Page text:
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Sectors in disk

  1. May 12, 2009 #1
    Hi,

    This is probably a simple question, but not for me.

    Seagate ST3750640AS 750GB can provide maximum data flow from disk 624 Mbit/s. How many sectors are in outer zone tracks if average rotation latency is 4.16ms?

    I've no idea how to calculete this
     
  2. jcsd
  3. May 12, 2009 #2
    I think you'll need some more info:

    how much can be stored in a sector? (1bit, 10bit, 100Mbit??)

    Then, if you have 624 Mbit/s, how much could you read in one rotation (of the outer track) which lasts 4.16ms?
     
  4. May 12, 2009 #3
    Thank you for reply!
    So 1 sector= 512 bytes

    624:4160=0.15 Mbit - can read in one rotation

    0.15:8*1000=18.75KB

    18.75:0.512=36.61 - sectors in outer track
     
  5. May 13, 2009 #4
    hmmm, I get something different (try to explain what you are doing more to make things more clear)

    Ok, so,

    624Mbit/s = 624x10^6 bit/s
    4.16ms = 4.16x10^-3 seconds
    Therefore in one rotation the harddisk reads:
    624x10^6 bit/s x 4.16x10^-3 seconds = 2595840 bits (in one rotation)

    Now to convert bits to bytes...
    How many bits in a byte? (8 is normal, but i think in modern computing it is 10 bits (maybe 11, can't remember) in a byte if you include the trailing and initial bit. something like [info][01010101][trailing bit])

    Either way:
    2595840/10 = 259584 bytes
    or
    2595840/8 = 324480 bytes

    Then divide the number of bytes by your cluster size (512bytes) and you should get either:
    a)507 clusters (for a byte of 10bits)
    b) 633.75 clusters (for a byte of 8bits)

    Seeing that the clusters should be round numbers, I would round off answer b) to 634 clusters. What do you think?
     
  6. May 13, 2009 #5
    Since the old times, the number of sectors per track was constant. I just updated myself and found out that using ZBR (zone bit recording), the bit density remains more or less optimal throughout the disk by assigning different number of sectors/cylinder to different zones. The following link presents a detailed description of the techniques, and hence a better understanding of what information that is required to do the calculation.

    http://www.pcguide.com/ref/hdd/geom/tracks.htm

    Also, rotational latency refers to the delay required by the arm to switch from one track to the adjacent one. For the 7200 RPM drive, the time for one complete rotation is 60/7200=8.33 ms.
    The company claimes a SUSTAINED speed of 78 MB/s, equivalent to 624 Mbit/sec for an 8-bit byte. So the sustained read time per track is 8.33 ms - 4.16 ms = 4.17 ms.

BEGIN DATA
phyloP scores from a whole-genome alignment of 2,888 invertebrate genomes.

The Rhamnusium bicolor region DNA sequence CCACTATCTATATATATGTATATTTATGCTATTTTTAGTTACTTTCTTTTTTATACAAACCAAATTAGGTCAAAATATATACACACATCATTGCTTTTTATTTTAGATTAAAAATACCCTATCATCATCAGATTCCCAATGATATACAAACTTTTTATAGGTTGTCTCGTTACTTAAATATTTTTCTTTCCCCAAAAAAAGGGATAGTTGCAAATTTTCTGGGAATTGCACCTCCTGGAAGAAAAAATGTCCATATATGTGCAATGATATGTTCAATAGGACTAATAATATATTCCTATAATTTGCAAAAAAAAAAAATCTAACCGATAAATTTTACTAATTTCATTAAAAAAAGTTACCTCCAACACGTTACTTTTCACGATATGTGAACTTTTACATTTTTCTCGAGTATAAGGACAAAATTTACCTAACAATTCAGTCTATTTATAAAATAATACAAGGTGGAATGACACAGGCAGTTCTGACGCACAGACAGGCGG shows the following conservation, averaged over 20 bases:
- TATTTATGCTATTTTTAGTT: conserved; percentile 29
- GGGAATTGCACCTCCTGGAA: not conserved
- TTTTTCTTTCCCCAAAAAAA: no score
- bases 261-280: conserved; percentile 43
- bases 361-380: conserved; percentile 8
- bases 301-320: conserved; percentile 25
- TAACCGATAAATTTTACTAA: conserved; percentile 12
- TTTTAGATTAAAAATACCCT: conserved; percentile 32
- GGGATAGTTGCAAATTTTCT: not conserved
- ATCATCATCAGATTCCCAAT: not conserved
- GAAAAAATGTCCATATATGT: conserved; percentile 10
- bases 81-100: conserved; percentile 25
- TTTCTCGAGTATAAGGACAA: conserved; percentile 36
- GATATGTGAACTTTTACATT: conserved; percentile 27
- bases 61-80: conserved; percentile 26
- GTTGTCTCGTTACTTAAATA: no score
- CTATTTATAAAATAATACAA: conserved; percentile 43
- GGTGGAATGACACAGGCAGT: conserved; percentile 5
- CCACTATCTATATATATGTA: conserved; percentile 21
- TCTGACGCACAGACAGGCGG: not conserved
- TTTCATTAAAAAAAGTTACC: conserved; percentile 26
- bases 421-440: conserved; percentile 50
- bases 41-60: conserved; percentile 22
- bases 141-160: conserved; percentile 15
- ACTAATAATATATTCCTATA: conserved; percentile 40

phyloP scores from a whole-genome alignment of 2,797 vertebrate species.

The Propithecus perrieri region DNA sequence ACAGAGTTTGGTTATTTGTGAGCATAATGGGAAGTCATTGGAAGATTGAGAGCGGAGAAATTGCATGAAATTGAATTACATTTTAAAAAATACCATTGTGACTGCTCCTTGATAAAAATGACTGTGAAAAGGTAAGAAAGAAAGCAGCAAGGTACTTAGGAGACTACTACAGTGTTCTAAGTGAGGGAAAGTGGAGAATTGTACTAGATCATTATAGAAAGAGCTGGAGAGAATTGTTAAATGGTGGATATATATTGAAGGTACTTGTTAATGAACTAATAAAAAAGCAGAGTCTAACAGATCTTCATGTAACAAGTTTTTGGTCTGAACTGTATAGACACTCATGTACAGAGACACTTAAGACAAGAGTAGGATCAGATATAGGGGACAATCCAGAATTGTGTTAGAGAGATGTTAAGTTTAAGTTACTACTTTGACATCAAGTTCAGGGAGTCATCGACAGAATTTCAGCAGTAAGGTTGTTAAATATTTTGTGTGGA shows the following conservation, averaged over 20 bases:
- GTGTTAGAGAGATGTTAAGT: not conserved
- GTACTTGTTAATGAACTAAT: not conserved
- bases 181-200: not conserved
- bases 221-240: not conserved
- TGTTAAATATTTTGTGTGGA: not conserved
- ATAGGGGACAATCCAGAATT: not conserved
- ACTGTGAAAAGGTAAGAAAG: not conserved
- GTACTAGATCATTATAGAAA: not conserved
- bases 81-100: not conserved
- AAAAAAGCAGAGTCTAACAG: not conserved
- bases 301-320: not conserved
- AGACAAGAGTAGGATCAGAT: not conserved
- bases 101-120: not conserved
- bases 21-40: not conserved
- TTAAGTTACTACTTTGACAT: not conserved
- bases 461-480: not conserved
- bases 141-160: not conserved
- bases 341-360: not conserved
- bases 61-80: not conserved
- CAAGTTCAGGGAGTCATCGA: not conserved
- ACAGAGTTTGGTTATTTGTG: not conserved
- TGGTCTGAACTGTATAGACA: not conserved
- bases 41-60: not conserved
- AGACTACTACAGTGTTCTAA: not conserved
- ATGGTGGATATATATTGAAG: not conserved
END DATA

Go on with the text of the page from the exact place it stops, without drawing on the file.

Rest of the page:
The rest of the calculations are essentially the same as Redargon had done, since 4.17 ms is almost identical to 4.16 ms used in the calculations. However, if the rotational latency had not been exactly half of the rotational time, the results could be different.
     
    Last edited: May 13, 2009
  7. May 13, 2009 #6
    @ Redargon
    I think your answers are more correct than my and both are valid (in my case).

    My problem is I just don't understand how to calculate data flow from disk (media transfer rate) or how to determine number of sectors in disk, ect.

    Coud it be fomula:[tex]w=\frac{n*512}{t}[/tex] where n - number of sectors, t- one rotation time, w- data flow from disk.

    I know this wouldn't work in Zoned Bit Recording as data flow from outer tracks is faster than from inner but I assume that in this task data flow is constant.

    Another similar task I can't calculate:

    Disk HITACHI GST ULTRASTAR 15K147 147GB provide maximum data flow from disk 1.128 Gbit/s. How many sectors are in outer zone tracks if rotation speed is 1 500 turn pre min?

    I guess:

    1500:60 = 250 - rotation pre sec
    1.128:250= 0.004512 Gbit can be read after one turn. It 's also 4.512 Mbit = 0.564 Mbytes(4.512:8=0.564)= 564 Kbytes in track

    1 sector= 512 bytes
    564:0.512=(approximately) 1102 sectors in outer track.

    Let me know if I am doing something awfully wrong.
     
  8. May 14, 2009 #7
    ok, you're on the right track. just one calc error:
    1500/60=25 rotations per second, not 250.
    then it would be 1.128/25=0.04512Gbit per rotation.
    0.04512Gbit= 45.12Mbit= 5.64MB (assuming 8bits per byte)= 5.64x10^6 Bytes (per rotation that can be read)
    so, then 5.64x10^6/512 = 11015.625 sectors, so around 11016 sectors

    oh, and I think your formula looks ok too. (just remember to keep your units consistent) If you use t, rotation time in seconds, then you will get an answer in bytes/s with that formula, as you are multiplying by 512, which is bytes per sector
     
  9. May 14, 2009 #8
    Last edited by a moderator: Apr 24, 2017
  10. May 14, 2009 #9
    yip, sounds more reasonable especially since it is a 15K147
     
  11. May 14, 2009 #10
    I'm very sorry for mistyping here, it is actually 15 000.
    15 000:60=250


    Thanks for helping me out!
     
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